Our future depends on it: Mandatory climate literacy now
October 21, 2021
The COVID-19 pandemic continues to affect our way of life, as well as the health of humans and nature. We are in a transitional stage between the menace of COVID-19 variants and the need to adapt to a “post-pandemic normality.”
Recently the Intergovernmental Panel on Climate Change (IPCC), a scientific body of the United Nations, released its highly anticipated report concluding that the human influence on our changing climate is undisputed.
The UN Secretary-General António Gutérres said the report was “a code red for humanity. The alarm bells are deafening, and the evidence is irrefutable. The internationally agreed threshold of a 1.5 degrees Celsius [global temperature increase] is perilously close. We are at imminent risk of hitting 1.5 degrees in the near term.”
This moment calls for a planet of citizenship with interdisciplinary actions, including integral and inclusive support via public policies, business and labor practices, and a well-informed public to achieve this goal.
A vital action that needs to be approved at the next UNFCCC COP26 is compulsory, assessed climate and environmental education for K-12 school systems.
Let’s take time for education
In the last decades, millions of K-12 students have graduated with almost no climate literacy nor integrated environmental education courses in their curricula.
Environmental and climate change goals must consider the time gap of decision makers. A child currently in secondary school will be 18 years old in 2025, 23 in 2030, and 43 in 2050. They are, and will be, leaders and key decision makers in the revolution against climate change. According to recent research, if only 16 percent of high school students in high- and middle-income countries were to receive climate change education, we could see a nearly 19 gigaton reduction of carbon dioxide by 2050.
Teachers, families, and students all need to participate and must be prepared — now — to meet future job profiles, innovation, and technology challenges. Combined with civic education, climate and environmental literacy will create jobs, build a green consumer market, and allow citizens to engage with their governments in a meaningful way to solve climate change.
South America steps up action on environment and climate change
Since the first Earth Day in 1970, EARTHDAY.ORG has promoted legislation and activities fighting environmental and climate change challenges in 192 countries. EARTHDAY.ORG’s South America program, with local honorary partners and volunteers, promotes regional civic actions and community participation for environmental education and climate literacy.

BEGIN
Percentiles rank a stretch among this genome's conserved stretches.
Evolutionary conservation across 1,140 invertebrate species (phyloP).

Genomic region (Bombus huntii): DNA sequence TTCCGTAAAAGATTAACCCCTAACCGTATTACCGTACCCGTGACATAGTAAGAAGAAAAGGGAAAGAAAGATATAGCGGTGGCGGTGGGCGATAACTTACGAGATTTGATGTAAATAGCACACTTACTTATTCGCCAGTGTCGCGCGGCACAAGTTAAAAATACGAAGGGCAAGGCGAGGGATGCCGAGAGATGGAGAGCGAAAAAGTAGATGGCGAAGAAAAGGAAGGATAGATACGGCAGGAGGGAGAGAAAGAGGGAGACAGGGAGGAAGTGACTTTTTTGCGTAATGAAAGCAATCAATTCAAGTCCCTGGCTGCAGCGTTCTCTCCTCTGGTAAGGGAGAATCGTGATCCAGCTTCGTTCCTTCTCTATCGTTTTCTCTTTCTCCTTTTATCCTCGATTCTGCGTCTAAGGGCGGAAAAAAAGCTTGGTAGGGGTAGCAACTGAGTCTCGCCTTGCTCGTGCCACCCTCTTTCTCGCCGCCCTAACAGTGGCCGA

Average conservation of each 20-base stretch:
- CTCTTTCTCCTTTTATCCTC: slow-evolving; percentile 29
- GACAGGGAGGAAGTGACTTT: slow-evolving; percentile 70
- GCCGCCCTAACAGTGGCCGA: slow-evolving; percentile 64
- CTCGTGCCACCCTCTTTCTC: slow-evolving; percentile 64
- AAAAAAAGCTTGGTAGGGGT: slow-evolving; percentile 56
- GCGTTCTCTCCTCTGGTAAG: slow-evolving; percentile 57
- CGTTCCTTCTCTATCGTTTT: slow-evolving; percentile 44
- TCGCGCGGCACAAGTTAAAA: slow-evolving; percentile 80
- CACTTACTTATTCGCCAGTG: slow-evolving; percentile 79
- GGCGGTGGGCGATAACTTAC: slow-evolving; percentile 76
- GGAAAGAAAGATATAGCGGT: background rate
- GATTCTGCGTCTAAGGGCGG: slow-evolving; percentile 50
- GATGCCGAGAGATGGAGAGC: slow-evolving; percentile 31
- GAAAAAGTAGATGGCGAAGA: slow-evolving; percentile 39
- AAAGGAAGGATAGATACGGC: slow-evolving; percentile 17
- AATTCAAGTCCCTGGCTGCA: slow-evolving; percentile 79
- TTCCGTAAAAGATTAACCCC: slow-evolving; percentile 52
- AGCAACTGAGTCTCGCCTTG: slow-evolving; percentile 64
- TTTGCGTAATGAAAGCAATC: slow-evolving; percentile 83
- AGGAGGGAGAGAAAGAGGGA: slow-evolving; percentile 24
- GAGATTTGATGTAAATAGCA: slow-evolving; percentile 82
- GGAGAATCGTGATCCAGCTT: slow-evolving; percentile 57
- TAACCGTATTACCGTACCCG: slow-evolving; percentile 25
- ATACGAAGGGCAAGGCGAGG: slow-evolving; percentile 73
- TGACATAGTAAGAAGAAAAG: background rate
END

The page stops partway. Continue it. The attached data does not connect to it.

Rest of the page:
According to Executive Secretary of Economic Commission for Latin America and the Caribbean (ECLAC) Alicia Bárcena, Latin America and Caribbean countries contribute only 8.3% of global emissions, yet, are highly vulnerable to climate change. In the last 30 years, the number of natural disasters tripled in the Caribbean and the associated economic losses increased fivefold.
Significant actions and legislative changes have been taken in South America on environmental education and climate change by national, sub-national, and municipal governments; private entities; and civic organizations. Within their Nationally Determined Contributions to the Paris Agreement, countries have included plans to become net-zero and have considered, among other components, climate change and environmental education as well as gender participation.
The Congress of Argentina recently approved an environmental education law and international agencies, the World Bank, and the Inter-American Development Bank have supported related programs. Colombia, Ecuador, Peru, Chile, Argentina, Uruguay, Paraguay, Bolivia, and Brazil have included environmental education in their constitutions and national decrees by their Ministries of Education and Environment.
The Government of the City of Buenos Aires has implemented a green schools program and launched a new open data platform on climate change, BA Cambio Climatico.
In Peru, the Ministry of Labor and Employment Promotion and the ILO presented the definition of green jobs and indicators for assessing them, which is an essential step in driving a recovery in the labor market with decent work. The Ministry of Education’s Educación Básica Alternativa en Lima Metropolitana – DRELM, the City of Lima’s EDUCCA, and SEDAPAL have environmental education programs related to civic engagement, climate change, and clean water resources.
Similar programs are being implemented in South American schools.
In Brazil, the OECD and the Lemann Foundation have analyzed some of the proposed changes to Brazil’s Basic Education Assessment System that will set out the core of competencies and knowledge that all students should acquire through basic education. The Government of the State of Sao Paulo is implementing climate and environmental education in their elementary and intermediate schools.
On Earth Day 2021, Governor João Doria launched a task force for an environment agreement for Sao Paulo to reduce greenhouse gas emissions in line with the Paris Agreement, with participation of all municipal governments of the state. It included EARTHDAY.ORG South America as an international observer.
Solving the climate crisis cannot be achieved without an educated population and a trained workforce. Assessed and integrated climate and environmental education in our schools must be supported at COP26. Our future depends on it.
Photo credit for image at top: EARTHDAY.ORG South America